Though the long, upward movement in the investment share of output and the fall in the consumption share have been brought to an end, the reversal of the old trends has barely begun. The upward adjustment in domestic expenditure relative to income has secured the necessary moderation of the immense pre-crisis trade and current account surpluses, yet it did this through increasing investment more than consumption.
The considerable moderation in investment in industries excessively favoured by the old model has yet to be joined by significant moderation of overall investment. And the large decline in productivity growth is reducing the prospects for the eventual decline in capital’s growth contribution being substantially offset from this source, at least in the early stages of transition.
The Chinese government has been active in the shift to a more environmentally sensitive growth model. China has reduced its energy intensity in recent years more rapidly than any other country. Many and varied policy interventions have been applied to moderate demand for electricity and shift supply away from coal. The most powerful early interventions were regulatory: the forced closure or transformation of facilities that failed to meet increasingly high emissions standards. Subsidies for production and use of low-emission technologies were influential. Increased taxes and reduced subsidies on fossil fuels had large effects.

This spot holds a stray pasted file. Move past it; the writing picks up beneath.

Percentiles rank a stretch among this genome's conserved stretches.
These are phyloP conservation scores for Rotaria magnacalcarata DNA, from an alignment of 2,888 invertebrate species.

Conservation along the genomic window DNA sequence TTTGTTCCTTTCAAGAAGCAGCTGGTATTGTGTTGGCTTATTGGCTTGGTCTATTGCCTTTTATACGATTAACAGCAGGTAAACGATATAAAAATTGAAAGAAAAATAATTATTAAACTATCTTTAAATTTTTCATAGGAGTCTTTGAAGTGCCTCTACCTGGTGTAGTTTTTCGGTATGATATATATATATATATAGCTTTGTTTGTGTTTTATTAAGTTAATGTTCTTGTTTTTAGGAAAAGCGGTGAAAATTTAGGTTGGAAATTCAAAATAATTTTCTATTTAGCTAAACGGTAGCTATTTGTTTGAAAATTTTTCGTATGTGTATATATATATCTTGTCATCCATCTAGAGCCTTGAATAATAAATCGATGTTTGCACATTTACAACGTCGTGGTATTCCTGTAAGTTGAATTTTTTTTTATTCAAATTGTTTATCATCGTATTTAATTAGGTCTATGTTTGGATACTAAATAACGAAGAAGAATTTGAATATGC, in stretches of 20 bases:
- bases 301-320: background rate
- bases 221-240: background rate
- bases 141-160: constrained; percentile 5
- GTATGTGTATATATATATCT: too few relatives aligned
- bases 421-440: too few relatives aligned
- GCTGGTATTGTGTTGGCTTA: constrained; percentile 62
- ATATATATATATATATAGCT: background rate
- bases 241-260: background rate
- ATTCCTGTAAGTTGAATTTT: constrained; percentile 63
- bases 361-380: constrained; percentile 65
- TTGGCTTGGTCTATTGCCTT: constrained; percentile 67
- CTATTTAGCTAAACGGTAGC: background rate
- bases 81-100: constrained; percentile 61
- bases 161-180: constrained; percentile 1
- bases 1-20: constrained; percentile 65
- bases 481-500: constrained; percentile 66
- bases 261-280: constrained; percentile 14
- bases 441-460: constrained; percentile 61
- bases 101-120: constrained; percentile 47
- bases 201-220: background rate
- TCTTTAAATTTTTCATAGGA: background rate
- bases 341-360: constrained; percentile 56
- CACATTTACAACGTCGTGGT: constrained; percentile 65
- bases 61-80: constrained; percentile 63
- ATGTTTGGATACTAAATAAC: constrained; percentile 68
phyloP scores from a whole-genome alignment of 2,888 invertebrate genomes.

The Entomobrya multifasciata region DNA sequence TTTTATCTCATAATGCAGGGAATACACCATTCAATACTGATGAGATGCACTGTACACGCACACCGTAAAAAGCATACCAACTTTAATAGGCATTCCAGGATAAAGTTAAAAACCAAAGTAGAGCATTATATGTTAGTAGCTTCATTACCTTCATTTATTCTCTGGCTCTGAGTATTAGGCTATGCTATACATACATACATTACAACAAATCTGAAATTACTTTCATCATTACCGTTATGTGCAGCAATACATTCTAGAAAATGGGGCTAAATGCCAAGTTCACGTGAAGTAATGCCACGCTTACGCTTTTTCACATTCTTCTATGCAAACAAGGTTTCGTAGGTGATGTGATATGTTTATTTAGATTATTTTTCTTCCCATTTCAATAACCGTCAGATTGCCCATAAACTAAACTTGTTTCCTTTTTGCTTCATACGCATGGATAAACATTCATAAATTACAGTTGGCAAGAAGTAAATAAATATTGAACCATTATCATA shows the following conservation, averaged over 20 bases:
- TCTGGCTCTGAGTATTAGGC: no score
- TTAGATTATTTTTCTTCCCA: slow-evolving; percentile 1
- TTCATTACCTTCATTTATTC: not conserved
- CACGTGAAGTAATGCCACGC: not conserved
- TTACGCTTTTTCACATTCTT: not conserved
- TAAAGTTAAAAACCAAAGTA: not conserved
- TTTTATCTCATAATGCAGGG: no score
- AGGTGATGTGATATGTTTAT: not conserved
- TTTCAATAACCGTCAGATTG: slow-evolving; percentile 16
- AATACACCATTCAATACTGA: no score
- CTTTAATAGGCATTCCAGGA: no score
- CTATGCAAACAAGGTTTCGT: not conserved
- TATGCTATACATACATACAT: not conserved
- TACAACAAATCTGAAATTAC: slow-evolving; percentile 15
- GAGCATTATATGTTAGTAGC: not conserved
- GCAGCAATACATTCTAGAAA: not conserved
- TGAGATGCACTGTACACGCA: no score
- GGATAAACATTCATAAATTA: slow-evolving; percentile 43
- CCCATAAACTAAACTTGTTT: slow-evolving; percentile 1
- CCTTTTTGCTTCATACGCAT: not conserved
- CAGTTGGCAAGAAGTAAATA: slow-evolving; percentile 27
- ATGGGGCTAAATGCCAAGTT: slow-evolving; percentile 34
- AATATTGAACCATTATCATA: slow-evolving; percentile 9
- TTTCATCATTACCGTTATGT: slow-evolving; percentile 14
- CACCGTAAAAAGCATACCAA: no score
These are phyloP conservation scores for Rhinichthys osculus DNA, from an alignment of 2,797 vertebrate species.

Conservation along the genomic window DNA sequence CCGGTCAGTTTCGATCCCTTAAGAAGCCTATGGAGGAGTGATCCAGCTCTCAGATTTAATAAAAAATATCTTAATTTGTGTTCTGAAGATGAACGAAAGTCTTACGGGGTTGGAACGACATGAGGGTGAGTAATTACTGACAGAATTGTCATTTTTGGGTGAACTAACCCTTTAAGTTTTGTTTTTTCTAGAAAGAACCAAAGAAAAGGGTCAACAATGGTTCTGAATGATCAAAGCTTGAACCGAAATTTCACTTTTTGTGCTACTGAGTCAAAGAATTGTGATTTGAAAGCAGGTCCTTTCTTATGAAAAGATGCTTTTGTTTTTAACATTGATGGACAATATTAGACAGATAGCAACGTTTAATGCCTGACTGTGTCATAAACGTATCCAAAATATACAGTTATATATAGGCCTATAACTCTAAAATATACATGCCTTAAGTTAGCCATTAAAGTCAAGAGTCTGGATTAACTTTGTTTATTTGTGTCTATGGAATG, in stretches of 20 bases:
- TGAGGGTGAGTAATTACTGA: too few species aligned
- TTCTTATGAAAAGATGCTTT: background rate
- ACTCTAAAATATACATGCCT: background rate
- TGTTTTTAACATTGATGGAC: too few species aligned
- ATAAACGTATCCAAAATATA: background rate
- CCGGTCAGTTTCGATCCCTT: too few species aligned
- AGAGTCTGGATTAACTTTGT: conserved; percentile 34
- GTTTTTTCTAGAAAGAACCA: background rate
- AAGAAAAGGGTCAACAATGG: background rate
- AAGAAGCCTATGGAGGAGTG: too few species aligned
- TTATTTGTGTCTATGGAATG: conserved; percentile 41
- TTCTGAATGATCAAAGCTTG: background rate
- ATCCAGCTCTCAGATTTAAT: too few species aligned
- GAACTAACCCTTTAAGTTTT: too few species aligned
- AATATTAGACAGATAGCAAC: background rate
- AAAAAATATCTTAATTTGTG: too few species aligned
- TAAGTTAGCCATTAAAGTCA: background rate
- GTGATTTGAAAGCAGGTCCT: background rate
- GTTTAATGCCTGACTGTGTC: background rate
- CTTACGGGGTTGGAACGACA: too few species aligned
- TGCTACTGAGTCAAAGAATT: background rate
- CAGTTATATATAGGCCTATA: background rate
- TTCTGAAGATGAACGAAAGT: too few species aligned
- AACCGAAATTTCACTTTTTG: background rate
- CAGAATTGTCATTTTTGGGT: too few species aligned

The government has now heralded a shift towards market-based mechanisms. The pilot emissions trading schemes in five cities and two provinces will be merged into a national scheme from 2016. Regulatory interventions, taxes and subsidies are likely to remain important in maintaining momentum in the transformation of the local and global environmental impact of the Chinese energy sector.
Global supply of energy and metals was slow to respond to the acceleration of Chinese demand growth from the beginning of the century, leading to extraordinary price increases. Now global resources industries are left with a problem of oversupply and the challenge of adjustment of historic dimension. Prices can be expected to continue to fall until global markets adjust to lower levels of Chinese demand.
China has made a start on the transition to its new model of growth. It has made a big start in reducing the environmental impact of economic growth. But all elements of transition have a long way to go.
The annual China Update conference will be hosted at the University of Melbourne by the Centre for Contemporary Chinese Studies and the ANU’s China Economy Programme on July 8 and at the ANU by the China Economy Program in collaboration with the East Asia Forum on 9–10 July 2015.
Ross Garnaut is a professorial research fellow in economics at the University of Melbourne. This article is a digest of Professor Garnaut’s chapter from the publicationfor the latest China Update to be held at the ANU on Friday 9 July. This article was originally published in the East Asia Forum on July 5, 2015. It is republished with permission.